Written by Joe Boyle
Chicago Ald. Matt O’Shea (19th) took the stage as a crowd began to assemble Monday night at St. Xavier University’s McGuire Hall.
Students, faculty and local residents began to fill most of the seats to watch the first debate between Democrat Hillary Clinton and Republican Donald Trump. O’Shea emphasized how important is to vote. At the end of his presentation, he asked if anyone had any questions.
After a couple of minutes, hands slowly rose to not only ask questions but provide thoughts on this historical and controversial election. O’Shea was impressed.
“With the questions I have heard tonight, then I can say I feel confident about our future,” said the alderman.
Over 120 people watched the first debate watching party hosted by St. Xavier University. The large crowd not only included students and faculty, but local residents as well.
Before the debate was going to be shown on a 12-by-24-foot screen, students and residents of all ages shared comments before the event began. One female middle-aged resident said that while she understands why college-age students who supported Bernie Sanders for president were disappointed at his defeat by Clinton, she said what other alternative do they have on Election Day?
“I mean, I understand if you have problems with Clinton, but how can you consider a third party candidate that would allow Trump to become president? That would be horrible,” she said.
But one student replied that is not how they approach this election.
“If we only vote for Hillary out of fear, what reason is that? Personally, that is why millennials don’t vote. None of the candidates are speaking about education,” he replied.
Another middle-aged man viewed the process in a different light. He said that government and the election process is not always pretty. But voters of all ages need to remember that they need to take part over the long haul. Voting is not about one issue or even one candidate.
“We are taking part in a long-running American experiment,” said the man.
“This is the most important election of your life,” said O’Shea. “Think about what the candidates are saying, and what they are not saying.”
The audience began to watch the debate with the first topic being achieving prosperity. The two candidates clashed over how to achieve that. Clinton said that paid family leave should be provided for parents and that corporate loopholes need to be closed. Trump said that jobs are fleeing the country for Mexico. He said he would reduce taxes for the wealthy while Clinton called for raising taxes for the nation’s richest residents to help the middle class. Trump said cutting taxes for the wealthy would create more jobs.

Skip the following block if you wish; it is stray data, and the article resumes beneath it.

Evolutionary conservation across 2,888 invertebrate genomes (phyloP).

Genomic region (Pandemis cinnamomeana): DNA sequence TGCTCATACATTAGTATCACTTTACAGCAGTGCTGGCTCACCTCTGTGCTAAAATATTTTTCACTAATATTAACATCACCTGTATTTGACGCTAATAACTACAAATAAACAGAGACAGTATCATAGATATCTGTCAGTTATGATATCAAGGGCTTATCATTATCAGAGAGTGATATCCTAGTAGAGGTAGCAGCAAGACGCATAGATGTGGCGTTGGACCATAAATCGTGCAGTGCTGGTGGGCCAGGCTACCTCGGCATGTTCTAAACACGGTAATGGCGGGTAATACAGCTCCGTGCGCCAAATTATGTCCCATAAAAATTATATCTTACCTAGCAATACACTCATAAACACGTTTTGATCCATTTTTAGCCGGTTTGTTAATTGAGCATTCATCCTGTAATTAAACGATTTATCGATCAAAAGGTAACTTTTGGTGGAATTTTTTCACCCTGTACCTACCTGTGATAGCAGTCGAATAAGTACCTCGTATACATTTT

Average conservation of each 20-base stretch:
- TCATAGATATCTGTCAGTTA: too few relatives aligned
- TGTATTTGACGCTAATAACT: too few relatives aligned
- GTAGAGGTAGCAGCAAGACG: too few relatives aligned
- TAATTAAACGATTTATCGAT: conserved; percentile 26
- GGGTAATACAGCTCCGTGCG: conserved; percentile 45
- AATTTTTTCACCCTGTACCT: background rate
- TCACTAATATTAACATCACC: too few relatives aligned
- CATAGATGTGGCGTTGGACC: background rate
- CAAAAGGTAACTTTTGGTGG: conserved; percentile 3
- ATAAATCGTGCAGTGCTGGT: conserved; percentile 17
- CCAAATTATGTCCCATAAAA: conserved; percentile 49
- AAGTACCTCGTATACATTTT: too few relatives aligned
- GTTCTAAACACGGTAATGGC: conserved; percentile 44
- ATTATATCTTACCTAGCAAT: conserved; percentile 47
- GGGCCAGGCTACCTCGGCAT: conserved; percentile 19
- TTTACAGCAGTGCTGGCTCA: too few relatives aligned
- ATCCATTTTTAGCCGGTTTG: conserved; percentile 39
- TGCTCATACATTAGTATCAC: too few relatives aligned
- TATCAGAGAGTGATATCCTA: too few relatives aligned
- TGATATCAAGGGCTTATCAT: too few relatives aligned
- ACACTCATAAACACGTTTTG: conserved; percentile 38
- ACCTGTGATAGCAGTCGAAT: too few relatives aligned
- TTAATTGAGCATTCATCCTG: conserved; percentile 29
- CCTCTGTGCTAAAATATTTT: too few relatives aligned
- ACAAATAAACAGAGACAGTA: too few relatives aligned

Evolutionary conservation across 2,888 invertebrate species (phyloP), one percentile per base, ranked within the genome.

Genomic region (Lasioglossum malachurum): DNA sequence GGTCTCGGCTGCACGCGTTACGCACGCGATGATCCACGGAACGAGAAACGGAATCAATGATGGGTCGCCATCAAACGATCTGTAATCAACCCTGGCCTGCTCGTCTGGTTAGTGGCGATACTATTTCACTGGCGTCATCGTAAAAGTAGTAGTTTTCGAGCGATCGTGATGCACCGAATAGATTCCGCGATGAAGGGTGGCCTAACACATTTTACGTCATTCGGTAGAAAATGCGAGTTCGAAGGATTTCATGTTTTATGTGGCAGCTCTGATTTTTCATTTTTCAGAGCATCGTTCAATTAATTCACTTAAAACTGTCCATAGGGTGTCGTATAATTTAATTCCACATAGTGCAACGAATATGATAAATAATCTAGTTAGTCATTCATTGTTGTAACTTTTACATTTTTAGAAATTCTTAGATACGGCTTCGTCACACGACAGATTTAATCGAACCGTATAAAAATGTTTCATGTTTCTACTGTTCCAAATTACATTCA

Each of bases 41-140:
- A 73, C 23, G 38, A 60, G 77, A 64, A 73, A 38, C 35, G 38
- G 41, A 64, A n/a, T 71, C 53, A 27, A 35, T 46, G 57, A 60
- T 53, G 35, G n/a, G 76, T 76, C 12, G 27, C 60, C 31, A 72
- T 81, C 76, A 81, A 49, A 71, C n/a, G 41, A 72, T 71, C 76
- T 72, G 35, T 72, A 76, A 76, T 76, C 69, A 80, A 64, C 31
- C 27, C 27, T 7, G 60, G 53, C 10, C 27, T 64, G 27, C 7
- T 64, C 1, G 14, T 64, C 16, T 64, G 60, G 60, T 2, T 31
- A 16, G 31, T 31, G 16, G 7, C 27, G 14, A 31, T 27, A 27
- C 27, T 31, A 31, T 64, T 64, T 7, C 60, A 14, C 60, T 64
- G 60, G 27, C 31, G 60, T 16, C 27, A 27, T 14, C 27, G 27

The debate began to heat up as the candidates criticized each other over climate change. Clinton said that Trump once remarked “climate change is a hoax invented by the Chinese.” Trump responded by stating that the energy policy is a disaster under the Obama administration. Trump also criticized Clinton’s husband, former President Bill Clinton, for signing the North American Free Trade Agreement, or NAFTA. Trump said NAFTA has sent jobs overseas and put people out of work.
Clinton said Trump was wrong. “I know you live in your own reality,” said Clinton. Trump later responded “you have no plan.” The verbal war of words continued to the amusement of some members of the audience.
While the debate was continuing, John Shannon, 20, a junior at St. Xavier University, and Jonathan Jones, 32, director at Regina Hall, took a break from the proceedings.
Shannon, who is from Phoenix, Ariz., said jobs and how to create them needs to be discussed. He admits that he was a supporter of Sanders but is willing to give Clinton the benefit of the doubt.
“Hillary Clinton at least has chance to do something,” said Shannon. “You can see during this debate that she is prepared and discusses ideas and programs she wants to work on. She is well prepared and makes her points. I don’t hear any ideas from Trump.
“I was never a Trump supporter,” added Shannon, who serves as a resident assistant at Regina Hall. “I would never abstain from voting, especially from someone like me who is from a red state. Tax breaks for the wealthy does not make sense.”
Jones said that he enjoyed watching Clinton and said that he had heard no ideas from Trump. “At least you hear some ideas from Clinton, so I think she has a chance.”
He agrees with Shannon that providing tax breaks for the wealthy and wanting to introduce a tax plan that dates back to President Reagan is a bad idea.
“I was out of work in 2006 and it was rough for the next five years,” said Jones. “Those tax breaks for the one percent did not work then and will not work today.”
Karla Thomas, executive director of media relations at St. Xavier, said that a debate viewing was held in 2012 between President Obama and Republican Mitt Romney. But that debate screening was for students only. But due to the interest in this election, the St. Xavier administration believed it was be a good idea to open it up to the community.
Students also had an opportunity to register to vote before the debate. A table was set up between two cardboard life-sized figures of Clinton and Trump. Thomas said that 20 students registered to vote on Monday night.
“It was a great night and we had a nice crowd,” said Thomas. “It was a really nice mix of generations.”
Students who have not registered can at the debate watch party events scheduled from 7:30 to 9:30 p.m. Tuesday, Oct. 4 and Wednesday, Oct. 19 in the fourth floor board room. Doors open at 7:15 p.m.